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Jo C.
Jo C., Barrister
Category: Law
Satisfied Customers: 71130
Experience:  Over 5 years in practice
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My son is an eight year old Cub Scout. Their was a st. Georges

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My son is an eight year old Cub Scout. Their was a st. George's day service and parade last Sunday which the scout movement like them to attend. Due to my ( his Farther) attitude to religious influence on children I chose to keep him away from the parade. At the end of this weeks normal Monday meeting while standing to attention the cubs where asked "would those who failed to attend the church parade please take one step forward" My son and one other did so. They all then received a few announcements before being told that those who had not stepped forward and that had attended the parade could collect a Mars Bar on the way out. The two others went without. No attempt was made to find out why they did not attend. My son came out extremely upset and distressed by the insident.

I have written to the leader of the local group and expressed my displeaser at the way this was done. I have since had a reply suggesting she was sorry that my son had been upset and would review the way this situation is handled in future. My question would be; how far should or could I take this matter. Should I push for a more sincere apology in front of the troup perhaps or even take it further. I was quite discusted that they should single out two young boys as objects of failure in front of they're piers.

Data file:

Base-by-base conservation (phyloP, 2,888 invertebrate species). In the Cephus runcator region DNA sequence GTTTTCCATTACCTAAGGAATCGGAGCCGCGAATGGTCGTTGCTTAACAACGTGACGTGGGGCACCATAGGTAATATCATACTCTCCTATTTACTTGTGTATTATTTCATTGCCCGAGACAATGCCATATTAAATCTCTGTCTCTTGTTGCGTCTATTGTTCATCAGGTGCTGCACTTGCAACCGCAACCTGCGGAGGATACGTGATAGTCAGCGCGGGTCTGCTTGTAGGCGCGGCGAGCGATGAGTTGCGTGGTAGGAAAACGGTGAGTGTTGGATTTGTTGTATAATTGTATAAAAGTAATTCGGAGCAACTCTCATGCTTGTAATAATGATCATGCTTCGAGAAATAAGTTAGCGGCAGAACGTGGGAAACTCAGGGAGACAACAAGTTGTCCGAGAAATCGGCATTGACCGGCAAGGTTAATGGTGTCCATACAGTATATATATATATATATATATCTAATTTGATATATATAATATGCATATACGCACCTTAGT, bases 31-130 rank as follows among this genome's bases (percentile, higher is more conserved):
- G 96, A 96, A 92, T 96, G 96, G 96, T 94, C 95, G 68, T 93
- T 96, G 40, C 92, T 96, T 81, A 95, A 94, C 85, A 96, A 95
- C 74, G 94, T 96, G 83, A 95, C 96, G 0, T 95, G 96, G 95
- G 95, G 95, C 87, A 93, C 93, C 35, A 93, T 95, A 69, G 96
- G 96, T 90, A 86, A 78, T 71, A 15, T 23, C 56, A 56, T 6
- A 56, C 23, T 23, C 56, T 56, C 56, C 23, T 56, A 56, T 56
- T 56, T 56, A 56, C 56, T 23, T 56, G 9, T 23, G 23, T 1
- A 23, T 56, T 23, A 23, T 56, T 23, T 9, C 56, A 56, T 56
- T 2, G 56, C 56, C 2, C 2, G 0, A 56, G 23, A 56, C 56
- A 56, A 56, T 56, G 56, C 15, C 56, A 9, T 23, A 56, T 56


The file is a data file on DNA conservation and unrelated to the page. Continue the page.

I would appreciate any advice you can give. Thank you

Thank you for your question. My name is XXXXX XXXXX I will try to help with this.

I'm not sure what you are hoping to achieve? Ultimately you cannot force them to apologise if they refuse.

They have done nothing unlawful on these facts I'm afraid. That is not to say that you cannot complain but there is no particular legal action that you could take against them. I suppose he could leave if he chose.

I'm not sure its really a legal question though. Its a matter for you to sort out with them privately.

There isn't anything unlawful in confronting members for failing to attend parades of this nature. In fairness, the Scout movements do have religious links. They use church halls and they do arrange Church attendances.

You are free to refuse to do that but they are able to recognise that fact in this way.

I'm sorry this isn't the answer you wanted but it is the position that you face and I have a duty to inform you truthfully.

Hope this helps. Please let me know if you need more information.

Customer: replied 3 years ago.
Thank you that's fine just wanted to know if there was discrimination or humiliation ground but obviously not.
No, it wouldn't amount to unlawful discrimination. Its not for a racial, sexual, age, disability etc reason.

Its just an issue of naming and shaming which might be considered insensitive or might not. It could go either way on that point. I suppose some may take the view that you can't be a member of the Scouts and have an objection to religious but then equally naming and shaming young children probably isn't best practice.
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